In his latest book, Environmental Medicine - Beginnings & Bibliographies of Clinical Ecology, published by Clinical Ecology Publications, Inc., l987, Professional Advisory Board Member Theron G. Randolph, MD, has interwoven his autobiography with the medical discoveries that have come to be associated with his name. He includes photographs, reminiscences and bibliographies of a number of other early contributors to clinical ecology, as well as his own extensive bibliography.
Characteristically, Dr. Randolph emphasizes holistic rather than reductionist science, quoting biologist Eugene P. Odum, "It is self-evident that science should not only be reductionist in the sense of seeking to understand phenomena by detailed study of smaller and smaller components, but also synthetic and holistic in the sense of seeking to understand large components as fundamental wholes. A human being, for example,
is not only a hierarchal system composed of organs, cells, enzyme systems, and genes as subsystems, but is also a component of supraindividual hierarchal systems such as populations, cultural sustems, and ecosystems. Science and technology during the past half-century have been so preoccupied with reductionism that supraindividual systems have suffered benign neglect. We are abysmally ignorant of the ecosystems of which we are dependent parts. As a result today we have only half a science of man." For many years Dr. Randolph has concentrated in his practice on "human ecology"--the relationship of each person, as a whole, to his or her environment. In this book he integrates his work on environmental and personal interrelationships and includes sustained reactions such as drug addiction and dementia; alcoholism and morose inebriation; obesity and collagen diseases; as well as the intermittent responses which he described so well when he spoke to NOHA on food addiction in December, l978, and when he wrote "Food Addiction and Ecologic Mental Illness" for "The Doctor's Corner" in NOHA NEWS , Spring l987.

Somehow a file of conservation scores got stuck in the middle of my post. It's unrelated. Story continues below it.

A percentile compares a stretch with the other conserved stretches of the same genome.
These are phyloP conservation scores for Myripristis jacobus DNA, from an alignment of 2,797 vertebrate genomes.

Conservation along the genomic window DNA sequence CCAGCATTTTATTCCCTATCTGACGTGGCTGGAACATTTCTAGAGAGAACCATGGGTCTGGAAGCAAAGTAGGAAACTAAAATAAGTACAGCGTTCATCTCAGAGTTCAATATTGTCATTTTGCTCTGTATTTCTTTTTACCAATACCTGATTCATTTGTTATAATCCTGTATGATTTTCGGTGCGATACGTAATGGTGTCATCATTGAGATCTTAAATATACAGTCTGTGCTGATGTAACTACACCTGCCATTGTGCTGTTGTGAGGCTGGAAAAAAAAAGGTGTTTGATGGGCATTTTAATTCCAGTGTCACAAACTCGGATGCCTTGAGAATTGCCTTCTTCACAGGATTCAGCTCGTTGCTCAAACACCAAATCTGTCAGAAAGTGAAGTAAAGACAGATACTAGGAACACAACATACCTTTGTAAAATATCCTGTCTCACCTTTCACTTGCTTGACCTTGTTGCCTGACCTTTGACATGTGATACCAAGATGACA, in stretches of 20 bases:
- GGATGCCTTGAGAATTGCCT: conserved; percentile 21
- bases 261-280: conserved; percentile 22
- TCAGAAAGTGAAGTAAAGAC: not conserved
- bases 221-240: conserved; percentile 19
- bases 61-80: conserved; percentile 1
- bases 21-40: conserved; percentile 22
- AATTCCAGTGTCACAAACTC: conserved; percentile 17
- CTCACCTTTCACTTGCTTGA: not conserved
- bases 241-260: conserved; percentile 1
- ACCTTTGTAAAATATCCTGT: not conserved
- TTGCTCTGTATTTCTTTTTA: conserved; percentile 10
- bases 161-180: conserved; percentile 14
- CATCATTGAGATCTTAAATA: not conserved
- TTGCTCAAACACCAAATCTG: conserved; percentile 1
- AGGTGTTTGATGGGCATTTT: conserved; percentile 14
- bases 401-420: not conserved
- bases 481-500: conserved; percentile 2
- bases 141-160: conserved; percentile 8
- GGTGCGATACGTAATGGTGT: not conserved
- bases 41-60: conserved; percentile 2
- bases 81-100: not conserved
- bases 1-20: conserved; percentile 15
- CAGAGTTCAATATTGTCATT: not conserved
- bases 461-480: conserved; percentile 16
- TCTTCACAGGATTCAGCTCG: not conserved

On the flyleaf of the new book, Ralph W. Moss, PhD, co-author with Dr. Randolph of An Alternative Approach to Allergies , writes that "Dr. Randolph, the man who will probably be remembered as the greatest pioneer in this field, offers clinical ecology as a sweeping reinterpretation of traditional medical thinking, especially in its approach to many previously unexplained and ineffectively treated chronic diseases. At the heart of this view is the simple concept that there are causes for all illness, and the obvious but too-little accepted fact that what we eat or are exposed to in our environment will have a direct effect upon our health. ... Randolph reached his position by truly listening to 20,000 patients, and directly recording their medical histories on a typewriter without editing or denying complaints frequently mislabeled as hallucinatory by other physicians. ...
"Environmental Medicine is an often chilling but sadly true tale of heavy handed opposition from entrenched medical, governmental and industrial interests to new principles and techniques which have the demonstrated ability to help millions. Acceptance of these concepts would severely threaten the status quo in governmental regulation, food and fiber production, industry and personal habits. It would require physicians to individualize their treatment of patients, demanding more time per patient and cutting into lucrative but often superficial medical practices.
"Going beyond the traditional medical sphere, Dr. Randolph points out how the attempt to improve the medical wellbeing of patients eventually demands action in the political sphere, and how such action has been frustrated by industrial interests. This book is thus a primer for all those interested in the vital questions of environmental protection."
Article from NOHA NEWS, Vol. XIII, No. 3, Summer 1988, page 3.